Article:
Tell us about your professional history.
I studied in Dublin, the US and Belgium. I was a researcher at the Law Reform Commission, I tutored at the National University of Ireland in Dublin and Galway, and I trained and qualified with A&L Goodbody. Two years post-qualification I moved to London to join Slaughter and May’s IP/IT group; before returning to A&L Goodbody, I joined the technology group at Olswang (now CMS).
What drew you to your area of practice?
As a junior lawyer, it was a developing area of law. It was one that I could get stuck into, take ownership of and develop an expertise.
Rejoining A&L Goodbody’s commercial and technology team as a partner has been a highlight. It had a real sense of homecoming.
Advice for young lawyers?
Show your enthusiasm for the area. Get involved with all things data within and outside your organisation.
If you hadn’t been a lawyer...
I almost joined An Garda Síochána, the Irish police. I also almost became a teacher. I went so far as to do the interview for teacher training for history and the Irish language, Gaeilge.
What will data lawyers be advising on in 10 years?
Data will continue to be key. The digital age will evolve with innovation, AI and robotics. The GDPR and EU e-Privacy Regulation will still be the cornerstone of EU data protection legislation. This will throw up societal and legal challenges for individuals, businesses, advisers, regulators and the judiciary. Legislatures will consider if these challenges can be met by a GDPR and e-Privacy 2.0, or whether it is time for wholesale reform.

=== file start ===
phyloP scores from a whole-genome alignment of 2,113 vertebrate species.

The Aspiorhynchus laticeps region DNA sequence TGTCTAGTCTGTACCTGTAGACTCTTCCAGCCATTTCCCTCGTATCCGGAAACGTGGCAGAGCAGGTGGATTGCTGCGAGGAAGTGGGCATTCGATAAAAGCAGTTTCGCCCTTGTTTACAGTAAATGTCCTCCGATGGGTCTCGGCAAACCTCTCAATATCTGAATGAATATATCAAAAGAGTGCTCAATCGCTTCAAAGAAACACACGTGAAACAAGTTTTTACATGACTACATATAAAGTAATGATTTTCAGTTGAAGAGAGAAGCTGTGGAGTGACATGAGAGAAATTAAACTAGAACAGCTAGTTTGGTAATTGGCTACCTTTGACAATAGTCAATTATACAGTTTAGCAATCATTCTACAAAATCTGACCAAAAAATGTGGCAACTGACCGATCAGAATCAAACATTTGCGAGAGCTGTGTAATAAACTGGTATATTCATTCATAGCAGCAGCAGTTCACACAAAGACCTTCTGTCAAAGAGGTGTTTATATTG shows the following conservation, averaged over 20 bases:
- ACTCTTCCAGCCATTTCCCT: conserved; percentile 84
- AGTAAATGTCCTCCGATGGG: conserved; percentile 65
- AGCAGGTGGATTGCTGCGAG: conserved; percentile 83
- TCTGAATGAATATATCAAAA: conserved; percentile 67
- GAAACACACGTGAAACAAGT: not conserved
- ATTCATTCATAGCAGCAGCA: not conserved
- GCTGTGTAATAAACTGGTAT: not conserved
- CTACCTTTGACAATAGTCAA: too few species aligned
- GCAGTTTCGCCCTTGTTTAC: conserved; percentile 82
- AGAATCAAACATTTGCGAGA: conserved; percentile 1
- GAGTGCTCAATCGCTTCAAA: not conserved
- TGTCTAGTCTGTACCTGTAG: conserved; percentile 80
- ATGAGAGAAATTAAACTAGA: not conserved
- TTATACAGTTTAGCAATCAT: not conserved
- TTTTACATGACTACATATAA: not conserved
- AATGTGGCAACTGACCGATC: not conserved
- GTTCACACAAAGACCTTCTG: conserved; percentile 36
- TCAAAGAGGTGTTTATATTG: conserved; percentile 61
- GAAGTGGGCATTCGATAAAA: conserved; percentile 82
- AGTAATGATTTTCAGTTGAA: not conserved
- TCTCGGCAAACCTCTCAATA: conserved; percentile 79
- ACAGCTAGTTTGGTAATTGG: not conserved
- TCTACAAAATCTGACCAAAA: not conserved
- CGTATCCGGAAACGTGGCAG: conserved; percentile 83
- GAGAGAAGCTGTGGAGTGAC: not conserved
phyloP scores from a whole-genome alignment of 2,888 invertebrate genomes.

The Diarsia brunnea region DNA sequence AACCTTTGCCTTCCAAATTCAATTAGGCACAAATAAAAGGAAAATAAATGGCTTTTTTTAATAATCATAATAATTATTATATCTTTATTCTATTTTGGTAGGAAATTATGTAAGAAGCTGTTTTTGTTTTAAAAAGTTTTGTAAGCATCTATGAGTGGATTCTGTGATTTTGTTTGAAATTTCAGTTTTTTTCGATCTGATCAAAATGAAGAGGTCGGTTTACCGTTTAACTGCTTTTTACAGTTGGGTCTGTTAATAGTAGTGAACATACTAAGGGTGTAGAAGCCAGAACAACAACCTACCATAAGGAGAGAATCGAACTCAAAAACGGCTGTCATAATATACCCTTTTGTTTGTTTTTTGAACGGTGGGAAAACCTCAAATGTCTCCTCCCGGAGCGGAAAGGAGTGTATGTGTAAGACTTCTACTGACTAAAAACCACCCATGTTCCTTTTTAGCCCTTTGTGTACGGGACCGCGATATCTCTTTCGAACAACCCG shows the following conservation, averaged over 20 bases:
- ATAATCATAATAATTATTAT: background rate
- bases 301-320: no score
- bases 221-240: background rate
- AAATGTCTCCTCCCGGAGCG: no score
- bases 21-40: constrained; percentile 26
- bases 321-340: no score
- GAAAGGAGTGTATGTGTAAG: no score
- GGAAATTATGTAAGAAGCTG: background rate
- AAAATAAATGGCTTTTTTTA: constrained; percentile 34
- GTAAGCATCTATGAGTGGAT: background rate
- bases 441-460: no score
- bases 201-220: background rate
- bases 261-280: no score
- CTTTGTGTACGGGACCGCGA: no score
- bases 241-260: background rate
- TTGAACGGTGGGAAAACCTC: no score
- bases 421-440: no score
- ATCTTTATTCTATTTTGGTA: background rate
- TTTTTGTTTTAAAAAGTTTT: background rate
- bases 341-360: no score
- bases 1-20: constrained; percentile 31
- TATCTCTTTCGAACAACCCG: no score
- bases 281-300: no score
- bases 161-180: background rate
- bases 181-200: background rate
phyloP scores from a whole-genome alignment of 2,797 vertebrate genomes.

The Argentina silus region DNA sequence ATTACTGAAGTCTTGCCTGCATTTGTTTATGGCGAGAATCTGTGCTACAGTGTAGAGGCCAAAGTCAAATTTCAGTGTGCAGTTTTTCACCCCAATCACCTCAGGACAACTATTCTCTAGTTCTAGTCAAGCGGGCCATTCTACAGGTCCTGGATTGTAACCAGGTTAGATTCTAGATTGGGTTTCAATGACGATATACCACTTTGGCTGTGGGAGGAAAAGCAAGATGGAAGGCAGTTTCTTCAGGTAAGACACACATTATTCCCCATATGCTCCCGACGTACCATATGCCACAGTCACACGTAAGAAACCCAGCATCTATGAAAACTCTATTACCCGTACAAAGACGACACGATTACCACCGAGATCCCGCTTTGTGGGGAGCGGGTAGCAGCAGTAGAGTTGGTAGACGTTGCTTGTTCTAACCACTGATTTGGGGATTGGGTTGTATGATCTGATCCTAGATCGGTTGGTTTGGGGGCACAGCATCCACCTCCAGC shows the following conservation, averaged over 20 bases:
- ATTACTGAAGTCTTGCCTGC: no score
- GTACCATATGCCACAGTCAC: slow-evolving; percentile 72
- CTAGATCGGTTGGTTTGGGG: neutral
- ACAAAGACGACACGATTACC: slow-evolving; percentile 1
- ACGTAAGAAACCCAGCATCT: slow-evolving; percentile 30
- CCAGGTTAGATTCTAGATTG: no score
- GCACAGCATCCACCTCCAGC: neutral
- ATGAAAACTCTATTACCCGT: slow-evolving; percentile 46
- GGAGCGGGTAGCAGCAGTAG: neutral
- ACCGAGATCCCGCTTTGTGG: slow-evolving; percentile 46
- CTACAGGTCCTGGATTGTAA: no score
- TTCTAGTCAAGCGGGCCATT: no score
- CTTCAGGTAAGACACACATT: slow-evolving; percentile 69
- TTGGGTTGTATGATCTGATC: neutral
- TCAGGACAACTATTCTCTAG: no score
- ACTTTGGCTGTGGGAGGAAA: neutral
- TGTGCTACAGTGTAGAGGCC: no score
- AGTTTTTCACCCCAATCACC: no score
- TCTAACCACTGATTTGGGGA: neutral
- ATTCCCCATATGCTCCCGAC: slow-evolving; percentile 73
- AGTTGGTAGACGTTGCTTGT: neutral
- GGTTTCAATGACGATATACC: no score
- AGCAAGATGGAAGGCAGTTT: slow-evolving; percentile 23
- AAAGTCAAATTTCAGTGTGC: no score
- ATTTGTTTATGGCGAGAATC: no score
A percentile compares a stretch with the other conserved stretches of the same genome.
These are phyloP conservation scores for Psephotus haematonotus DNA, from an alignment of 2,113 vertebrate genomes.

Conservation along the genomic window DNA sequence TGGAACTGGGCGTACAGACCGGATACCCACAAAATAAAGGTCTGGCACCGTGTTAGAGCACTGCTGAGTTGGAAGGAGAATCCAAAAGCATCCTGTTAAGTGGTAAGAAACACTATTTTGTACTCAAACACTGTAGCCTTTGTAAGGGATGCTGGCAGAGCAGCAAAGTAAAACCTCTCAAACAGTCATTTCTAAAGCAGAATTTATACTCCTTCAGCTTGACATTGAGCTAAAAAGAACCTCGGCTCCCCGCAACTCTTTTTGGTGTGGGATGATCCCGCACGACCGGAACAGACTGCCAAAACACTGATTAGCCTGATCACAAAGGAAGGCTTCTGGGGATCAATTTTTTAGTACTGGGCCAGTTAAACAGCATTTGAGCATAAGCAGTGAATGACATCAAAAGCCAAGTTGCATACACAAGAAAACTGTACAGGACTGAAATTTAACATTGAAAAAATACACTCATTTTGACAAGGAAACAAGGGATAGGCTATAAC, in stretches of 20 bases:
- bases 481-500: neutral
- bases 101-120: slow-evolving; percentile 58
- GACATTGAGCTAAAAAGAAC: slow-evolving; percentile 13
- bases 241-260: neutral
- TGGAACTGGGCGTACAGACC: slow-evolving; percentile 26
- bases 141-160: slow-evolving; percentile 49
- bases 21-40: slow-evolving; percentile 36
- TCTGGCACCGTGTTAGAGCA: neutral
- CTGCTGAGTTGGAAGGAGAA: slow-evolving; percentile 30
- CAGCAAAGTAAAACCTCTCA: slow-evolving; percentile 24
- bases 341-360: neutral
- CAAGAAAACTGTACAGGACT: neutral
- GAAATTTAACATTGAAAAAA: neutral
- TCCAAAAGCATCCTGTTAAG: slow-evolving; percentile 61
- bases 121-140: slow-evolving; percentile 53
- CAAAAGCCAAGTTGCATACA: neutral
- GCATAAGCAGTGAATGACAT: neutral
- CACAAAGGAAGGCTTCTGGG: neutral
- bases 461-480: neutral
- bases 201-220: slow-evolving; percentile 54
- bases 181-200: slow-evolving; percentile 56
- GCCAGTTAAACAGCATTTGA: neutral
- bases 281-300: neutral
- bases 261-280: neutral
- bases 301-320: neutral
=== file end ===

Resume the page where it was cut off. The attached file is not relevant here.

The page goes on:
Most significant current trend in your jurisdiction?
Interest in what the enforcement priorities of Ireland’s Data Protection Commission will be are centre stage for many businesses. The potential for the DPC to influence the development of European and international data protection laws has increased exponentially over the past number of years.
What do you do to relax?
I run ultras. I have done ultras here in Ireland and abroad including the Kerry Way Ultra (120 miles in consecutive 40 hours), Wicklow Way Ultra, Glacier Lakes, the Marathon des Sables (twice!) and Transgrancanaria.